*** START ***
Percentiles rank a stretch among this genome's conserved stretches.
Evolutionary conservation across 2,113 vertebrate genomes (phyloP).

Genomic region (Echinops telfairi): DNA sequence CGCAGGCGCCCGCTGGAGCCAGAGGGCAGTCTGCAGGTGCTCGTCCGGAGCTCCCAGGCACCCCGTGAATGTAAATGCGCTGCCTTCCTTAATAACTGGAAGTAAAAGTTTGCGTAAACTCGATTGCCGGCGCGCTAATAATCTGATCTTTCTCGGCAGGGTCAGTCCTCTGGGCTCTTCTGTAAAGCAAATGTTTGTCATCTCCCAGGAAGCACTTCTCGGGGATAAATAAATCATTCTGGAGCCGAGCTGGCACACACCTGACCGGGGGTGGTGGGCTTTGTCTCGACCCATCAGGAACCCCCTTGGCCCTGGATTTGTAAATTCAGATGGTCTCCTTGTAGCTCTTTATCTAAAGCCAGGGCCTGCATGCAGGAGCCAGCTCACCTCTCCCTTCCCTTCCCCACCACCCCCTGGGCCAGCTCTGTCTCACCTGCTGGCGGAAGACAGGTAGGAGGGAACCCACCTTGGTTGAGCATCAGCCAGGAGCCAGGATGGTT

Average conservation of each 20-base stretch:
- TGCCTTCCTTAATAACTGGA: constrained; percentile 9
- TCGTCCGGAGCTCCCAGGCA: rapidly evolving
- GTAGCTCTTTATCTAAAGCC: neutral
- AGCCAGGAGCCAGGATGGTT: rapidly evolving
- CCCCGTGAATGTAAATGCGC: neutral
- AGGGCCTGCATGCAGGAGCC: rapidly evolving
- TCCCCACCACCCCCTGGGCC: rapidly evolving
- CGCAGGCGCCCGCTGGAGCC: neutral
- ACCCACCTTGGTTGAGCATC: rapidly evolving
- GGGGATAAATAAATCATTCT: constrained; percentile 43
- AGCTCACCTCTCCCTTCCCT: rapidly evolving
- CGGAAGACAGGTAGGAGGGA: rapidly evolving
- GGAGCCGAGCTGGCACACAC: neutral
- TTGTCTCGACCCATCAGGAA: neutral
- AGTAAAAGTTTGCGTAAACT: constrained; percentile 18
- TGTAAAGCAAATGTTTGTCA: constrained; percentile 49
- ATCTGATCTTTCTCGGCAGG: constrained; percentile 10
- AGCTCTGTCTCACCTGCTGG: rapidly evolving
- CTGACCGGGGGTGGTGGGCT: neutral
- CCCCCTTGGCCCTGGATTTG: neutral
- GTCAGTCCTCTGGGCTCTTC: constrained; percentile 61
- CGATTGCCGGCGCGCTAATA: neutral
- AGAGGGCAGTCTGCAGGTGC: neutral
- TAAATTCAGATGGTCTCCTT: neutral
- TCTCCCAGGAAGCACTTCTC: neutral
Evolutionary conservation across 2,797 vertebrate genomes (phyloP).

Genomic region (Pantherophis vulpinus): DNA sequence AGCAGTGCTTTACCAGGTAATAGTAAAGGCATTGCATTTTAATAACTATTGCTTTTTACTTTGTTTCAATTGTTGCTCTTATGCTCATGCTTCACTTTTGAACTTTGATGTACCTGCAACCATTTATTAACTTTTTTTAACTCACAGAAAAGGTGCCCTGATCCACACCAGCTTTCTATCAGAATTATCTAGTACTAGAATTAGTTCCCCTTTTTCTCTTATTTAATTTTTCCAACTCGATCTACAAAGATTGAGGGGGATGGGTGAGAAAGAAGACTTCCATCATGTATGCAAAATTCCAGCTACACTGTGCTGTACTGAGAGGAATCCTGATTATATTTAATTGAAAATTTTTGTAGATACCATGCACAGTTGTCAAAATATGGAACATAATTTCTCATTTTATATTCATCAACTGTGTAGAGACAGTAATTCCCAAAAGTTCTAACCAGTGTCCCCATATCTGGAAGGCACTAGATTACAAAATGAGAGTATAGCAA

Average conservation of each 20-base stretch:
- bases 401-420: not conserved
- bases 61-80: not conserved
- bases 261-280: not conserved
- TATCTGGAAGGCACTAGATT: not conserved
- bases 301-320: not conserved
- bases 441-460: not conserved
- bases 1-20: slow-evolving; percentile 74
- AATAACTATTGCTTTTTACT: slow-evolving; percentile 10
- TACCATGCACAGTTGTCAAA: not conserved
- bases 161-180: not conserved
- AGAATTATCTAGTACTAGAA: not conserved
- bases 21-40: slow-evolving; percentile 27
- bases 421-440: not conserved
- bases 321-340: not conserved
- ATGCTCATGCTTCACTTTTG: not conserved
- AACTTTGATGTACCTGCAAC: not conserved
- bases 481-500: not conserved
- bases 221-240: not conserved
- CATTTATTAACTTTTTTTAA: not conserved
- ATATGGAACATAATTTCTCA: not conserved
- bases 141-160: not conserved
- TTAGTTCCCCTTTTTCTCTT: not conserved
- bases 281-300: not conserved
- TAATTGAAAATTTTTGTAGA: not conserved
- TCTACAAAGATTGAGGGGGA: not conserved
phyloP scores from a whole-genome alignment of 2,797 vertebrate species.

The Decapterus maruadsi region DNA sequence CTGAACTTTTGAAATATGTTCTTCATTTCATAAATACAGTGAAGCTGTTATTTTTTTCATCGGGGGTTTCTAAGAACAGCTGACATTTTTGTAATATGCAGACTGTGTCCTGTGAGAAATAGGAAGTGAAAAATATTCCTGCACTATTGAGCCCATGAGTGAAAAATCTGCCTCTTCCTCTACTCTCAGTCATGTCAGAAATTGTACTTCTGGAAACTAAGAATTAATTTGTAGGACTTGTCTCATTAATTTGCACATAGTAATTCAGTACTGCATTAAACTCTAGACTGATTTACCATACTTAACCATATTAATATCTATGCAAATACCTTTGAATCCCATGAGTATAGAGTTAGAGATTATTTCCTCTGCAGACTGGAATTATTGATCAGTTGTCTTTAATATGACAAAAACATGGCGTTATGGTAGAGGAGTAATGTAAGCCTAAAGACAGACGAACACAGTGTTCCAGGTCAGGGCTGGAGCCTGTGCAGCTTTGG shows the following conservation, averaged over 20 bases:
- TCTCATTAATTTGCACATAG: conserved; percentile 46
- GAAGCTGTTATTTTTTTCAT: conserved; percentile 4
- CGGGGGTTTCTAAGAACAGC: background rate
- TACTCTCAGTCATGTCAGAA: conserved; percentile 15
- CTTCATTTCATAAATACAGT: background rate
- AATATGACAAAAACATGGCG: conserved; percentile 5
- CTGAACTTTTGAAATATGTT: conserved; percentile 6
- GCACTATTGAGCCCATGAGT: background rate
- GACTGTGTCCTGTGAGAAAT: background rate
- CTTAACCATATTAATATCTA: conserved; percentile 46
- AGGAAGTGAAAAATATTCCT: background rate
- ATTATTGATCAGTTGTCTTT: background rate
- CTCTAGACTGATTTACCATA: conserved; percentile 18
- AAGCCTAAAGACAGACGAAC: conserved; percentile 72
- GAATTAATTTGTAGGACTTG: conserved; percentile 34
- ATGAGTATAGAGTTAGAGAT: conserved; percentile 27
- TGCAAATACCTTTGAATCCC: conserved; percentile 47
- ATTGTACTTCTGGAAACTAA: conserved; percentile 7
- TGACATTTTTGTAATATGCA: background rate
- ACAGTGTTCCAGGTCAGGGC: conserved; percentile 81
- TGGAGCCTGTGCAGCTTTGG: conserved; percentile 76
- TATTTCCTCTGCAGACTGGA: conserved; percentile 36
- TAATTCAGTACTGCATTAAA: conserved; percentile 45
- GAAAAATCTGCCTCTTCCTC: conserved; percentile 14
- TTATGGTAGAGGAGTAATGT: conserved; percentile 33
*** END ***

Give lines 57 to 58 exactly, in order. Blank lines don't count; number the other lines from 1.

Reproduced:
- TCTACAAAGATTGAGGGGGA: not conserved
phyloP scores from a whole-genome alignment of 2,797 vertebrate species.